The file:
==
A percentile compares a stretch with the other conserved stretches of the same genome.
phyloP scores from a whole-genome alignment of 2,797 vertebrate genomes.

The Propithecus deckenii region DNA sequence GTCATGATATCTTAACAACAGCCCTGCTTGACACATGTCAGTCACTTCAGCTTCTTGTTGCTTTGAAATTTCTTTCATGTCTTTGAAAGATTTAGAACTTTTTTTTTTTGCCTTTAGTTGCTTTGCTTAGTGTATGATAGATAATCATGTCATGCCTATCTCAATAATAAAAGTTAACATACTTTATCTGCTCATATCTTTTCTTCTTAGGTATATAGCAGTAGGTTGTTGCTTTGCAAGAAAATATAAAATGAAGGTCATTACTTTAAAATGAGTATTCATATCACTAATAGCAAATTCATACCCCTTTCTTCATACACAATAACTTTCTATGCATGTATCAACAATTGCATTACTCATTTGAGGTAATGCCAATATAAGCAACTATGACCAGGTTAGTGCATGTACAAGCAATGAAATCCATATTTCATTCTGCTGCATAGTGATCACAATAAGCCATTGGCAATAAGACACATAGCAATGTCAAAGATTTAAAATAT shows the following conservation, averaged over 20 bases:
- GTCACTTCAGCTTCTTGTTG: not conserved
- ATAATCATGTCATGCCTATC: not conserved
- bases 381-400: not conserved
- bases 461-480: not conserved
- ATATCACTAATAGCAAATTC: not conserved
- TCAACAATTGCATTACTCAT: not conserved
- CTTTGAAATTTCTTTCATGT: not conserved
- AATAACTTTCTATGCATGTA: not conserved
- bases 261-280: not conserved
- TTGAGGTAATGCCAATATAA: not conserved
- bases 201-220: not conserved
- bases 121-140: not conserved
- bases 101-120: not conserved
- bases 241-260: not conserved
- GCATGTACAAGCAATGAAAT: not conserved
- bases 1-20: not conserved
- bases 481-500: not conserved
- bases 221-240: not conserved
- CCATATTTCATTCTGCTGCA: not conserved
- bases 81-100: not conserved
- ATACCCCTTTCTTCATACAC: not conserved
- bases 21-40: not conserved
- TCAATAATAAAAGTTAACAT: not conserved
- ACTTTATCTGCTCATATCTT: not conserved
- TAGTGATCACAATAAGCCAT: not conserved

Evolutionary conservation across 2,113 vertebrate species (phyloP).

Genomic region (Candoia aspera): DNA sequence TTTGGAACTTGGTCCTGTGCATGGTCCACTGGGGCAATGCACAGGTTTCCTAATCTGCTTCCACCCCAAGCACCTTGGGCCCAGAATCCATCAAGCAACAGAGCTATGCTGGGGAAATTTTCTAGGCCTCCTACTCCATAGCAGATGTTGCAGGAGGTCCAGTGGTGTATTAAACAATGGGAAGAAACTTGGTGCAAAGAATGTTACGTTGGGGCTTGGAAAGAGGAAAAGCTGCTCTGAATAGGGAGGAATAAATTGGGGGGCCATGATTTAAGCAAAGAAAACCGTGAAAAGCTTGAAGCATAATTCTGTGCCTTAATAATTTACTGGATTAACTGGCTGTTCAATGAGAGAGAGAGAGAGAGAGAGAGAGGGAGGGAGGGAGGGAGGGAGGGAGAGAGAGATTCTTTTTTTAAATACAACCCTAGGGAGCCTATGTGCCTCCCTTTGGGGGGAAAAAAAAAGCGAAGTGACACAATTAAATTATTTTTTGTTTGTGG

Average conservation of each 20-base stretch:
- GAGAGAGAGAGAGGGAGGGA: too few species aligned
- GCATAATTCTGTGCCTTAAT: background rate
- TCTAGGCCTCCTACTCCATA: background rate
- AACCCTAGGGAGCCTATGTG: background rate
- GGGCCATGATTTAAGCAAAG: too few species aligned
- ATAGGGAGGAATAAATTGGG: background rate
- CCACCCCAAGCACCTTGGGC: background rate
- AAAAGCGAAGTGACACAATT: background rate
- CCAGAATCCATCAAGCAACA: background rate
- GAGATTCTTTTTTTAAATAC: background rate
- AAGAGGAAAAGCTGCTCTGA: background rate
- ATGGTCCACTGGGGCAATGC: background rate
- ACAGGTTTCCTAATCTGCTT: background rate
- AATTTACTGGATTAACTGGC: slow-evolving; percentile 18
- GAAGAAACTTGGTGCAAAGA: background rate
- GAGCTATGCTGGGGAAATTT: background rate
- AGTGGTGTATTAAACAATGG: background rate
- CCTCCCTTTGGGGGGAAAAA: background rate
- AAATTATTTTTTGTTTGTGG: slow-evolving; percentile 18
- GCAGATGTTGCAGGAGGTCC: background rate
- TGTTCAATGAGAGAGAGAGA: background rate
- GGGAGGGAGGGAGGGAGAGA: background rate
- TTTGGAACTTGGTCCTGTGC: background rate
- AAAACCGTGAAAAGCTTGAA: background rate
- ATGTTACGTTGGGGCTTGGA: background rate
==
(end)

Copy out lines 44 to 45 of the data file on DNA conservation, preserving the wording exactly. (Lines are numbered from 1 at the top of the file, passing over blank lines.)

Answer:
- ACAGGTTTCCTAATCTGCTT: background rate
- AATTTACTGGATTAACTGGC: slow-evolving; percentile 18